Not many people know that my interest in exercise originated when I began investigating how exercise affects mental states, primarily anxiety.
Prevalence of Anxiety Conditions:
The occurrence rate of anxiety disorder is alarmingly high. Some studies have demonstrated that nearly 19.2% of the male population and 30.4% of the female population will experience the occurrence of an anxiety disorder during their lifetime. Anxiety disorders include: generalized anxiety disorder, panic disorder, agoraphobia, panic disorder without agoraphobia, panic disorder without agoraphobia, social phobia, obsessive-compulsive disorder and acute stress disorder (American Psychiatric Association, 1994)
Treatment of Anxiety Disorders:
Today’s medical community offers various programs that can be used in the treatment of Generalized Anxiety Disorder (GAD). The principle treatments for GAD include: psychotherapy, cognitive therapy and pharmacologic therapy. These forms of treatment have proven to be extremely successful, and it is estimated that nearly 80% of cases involving the use of pharmacologic treatments, in some anxiety disorders, have proven to be effective. Although these treatment modalities are extremely successful (I do support these treatments), they do present some inherent problems. Psychotherapies can be time consuming and expensive, and medications can expose people to uncomfortable side effects. Due to these issues there has been, and continues to be, interest in identifying adjunct methods of treatment.
One such adjunct is exercise. Over the past 30 years, a considerable amount of research pertaining to the efficacy of the anxiolytic effect of exercise has been performed. Overall, the research has produced findings that do suggest a positive association between exercise and improved effective states. To be fair, these studies have not come unchallenged.
Mechanisms of Psychological Change:
It is highly likely that the anxiologic effects of exercise are the result of interactions between neurophysiological and psychological mechanisms.
Neurophysiolgical Mechanisms of Change:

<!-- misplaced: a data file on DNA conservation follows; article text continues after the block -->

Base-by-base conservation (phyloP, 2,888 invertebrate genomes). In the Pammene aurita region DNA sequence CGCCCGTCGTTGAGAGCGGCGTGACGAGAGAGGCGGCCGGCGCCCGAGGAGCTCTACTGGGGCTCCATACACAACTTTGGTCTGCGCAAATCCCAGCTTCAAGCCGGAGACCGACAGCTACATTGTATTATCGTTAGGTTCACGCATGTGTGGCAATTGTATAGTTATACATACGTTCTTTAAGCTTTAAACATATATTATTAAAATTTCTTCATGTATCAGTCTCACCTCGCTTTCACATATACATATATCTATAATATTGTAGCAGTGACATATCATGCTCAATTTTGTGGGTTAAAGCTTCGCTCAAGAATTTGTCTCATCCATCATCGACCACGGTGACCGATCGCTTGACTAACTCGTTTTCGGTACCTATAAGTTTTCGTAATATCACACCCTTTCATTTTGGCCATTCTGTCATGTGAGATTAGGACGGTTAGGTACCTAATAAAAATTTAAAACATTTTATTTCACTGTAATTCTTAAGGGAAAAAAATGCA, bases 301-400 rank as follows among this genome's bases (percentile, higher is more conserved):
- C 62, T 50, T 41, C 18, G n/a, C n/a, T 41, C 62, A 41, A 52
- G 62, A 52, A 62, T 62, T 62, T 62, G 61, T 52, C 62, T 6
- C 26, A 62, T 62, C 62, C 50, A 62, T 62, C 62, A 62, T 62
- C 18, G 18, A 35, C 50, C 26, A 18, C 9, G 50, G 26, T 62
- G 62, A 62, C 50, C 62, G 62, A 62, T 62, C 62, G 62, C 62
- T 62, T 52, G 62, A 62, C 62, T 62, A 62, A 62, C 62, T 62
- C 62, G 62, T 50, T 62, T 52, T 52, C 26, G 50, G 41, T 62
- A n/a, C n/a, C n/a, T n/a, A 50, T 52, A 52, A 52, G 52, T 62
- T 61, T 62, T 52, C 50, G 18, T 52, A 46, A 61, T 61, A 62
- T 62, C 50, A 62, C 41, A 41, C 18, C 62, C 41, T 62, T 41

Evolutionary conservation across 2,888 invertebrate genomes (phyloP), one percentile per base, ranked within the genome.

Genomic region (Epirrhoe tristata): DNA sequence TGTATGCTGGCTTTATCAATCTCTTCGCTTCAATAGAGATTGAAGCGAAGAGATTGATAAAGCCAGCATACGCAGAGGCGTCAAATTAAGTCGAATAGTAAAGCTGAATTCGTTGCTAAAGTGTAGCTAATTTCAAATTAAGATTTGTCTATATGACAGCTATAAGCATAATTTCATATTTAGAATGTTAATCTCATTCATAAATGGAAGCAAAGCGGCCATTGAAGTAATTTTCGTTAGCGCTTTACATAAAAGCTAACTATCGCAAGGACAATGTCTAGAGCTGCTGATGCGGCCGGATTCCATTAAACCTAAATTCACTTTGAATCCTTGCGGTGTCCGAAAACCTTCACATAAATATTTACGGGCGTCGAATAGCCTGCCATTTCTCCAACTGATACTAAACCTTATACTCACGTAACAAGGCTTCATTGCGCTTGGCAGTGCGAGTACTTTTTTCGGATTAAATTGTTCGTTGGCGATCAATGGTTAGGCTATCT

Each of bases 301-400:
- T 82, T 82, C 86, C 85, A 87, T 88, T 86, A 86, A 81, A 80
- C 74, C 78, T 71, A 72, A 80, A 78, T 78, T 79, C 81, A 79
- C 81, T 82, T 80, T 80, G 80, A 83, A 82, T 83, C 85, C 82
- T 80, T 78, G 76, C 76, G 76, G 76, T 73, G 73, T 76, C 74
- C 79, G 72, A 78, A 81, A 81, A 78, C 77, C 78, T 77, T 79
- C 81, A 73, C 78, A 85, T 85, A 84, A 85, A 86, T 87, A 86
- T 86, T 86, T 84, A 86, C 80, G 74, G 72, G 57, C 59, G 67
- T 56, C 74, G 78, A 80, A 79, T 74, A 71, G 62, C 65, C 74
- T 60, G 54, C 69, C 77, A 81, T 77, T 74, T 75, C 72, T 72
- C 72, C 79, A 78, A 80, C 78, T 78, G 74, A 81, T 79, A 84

The two leading neurophysiological hypotheses explaining the positive relationship between physical activity and GAD are the Monoamine and Endorphin Hypotheses.
The Endorphin Hypothesis is the most widely know, and I am sure you have heard someone say something like “the endorphins are starting to kick in” at the gym.
In short, endorphins (termed “the brains own Morphine”) have been shown to have the ability to ease pain, and sometimes produce feeling of euphoria. Research evidence has demonstrated that exercise can increase the circulating levels of endorphins. However, there still exists debate on how much, how intense and what type of exercise produces the most significant increase in endorphins. Speaking from a practical perspective I have never experienced feelings of euphoria during an exercise session, however, it is not uncommon for me to experience increased feeling of well-being during exercise.
Psychological Mechanisms of Change:
Along with the neurophysiological explanations for the positive effect of exercise, psychological explanations have also been advanced and received well within the scientific communities.
The leading psychological explanations include: The Distraction hypothesis, The Self-Efficacy hypothesis and the Cognitive Dissonance theory.
Of these three I tend to relate more closely with the Self Efficacy hypothesis. The Self-Efficacy hypothesis is based on the belief that people’ emotions are closely tied to their perceptions of their ability to engage in situations successfully. As individual move through an activity program, it is believed their self-efficacy will improve as a result of improvements in their abilities – making them feel better about themselves. This hypothesis has also been referred to as self-mastery (Ismail & Trachtman, 1973)
I wanted to write this post to emphasize that exercise is not simply about looking better in a swimsuit, being able to press 300#, etc. it is far more complex. It is about lifestyle, happiness, and preparing yourself to be able to overcome life challenges.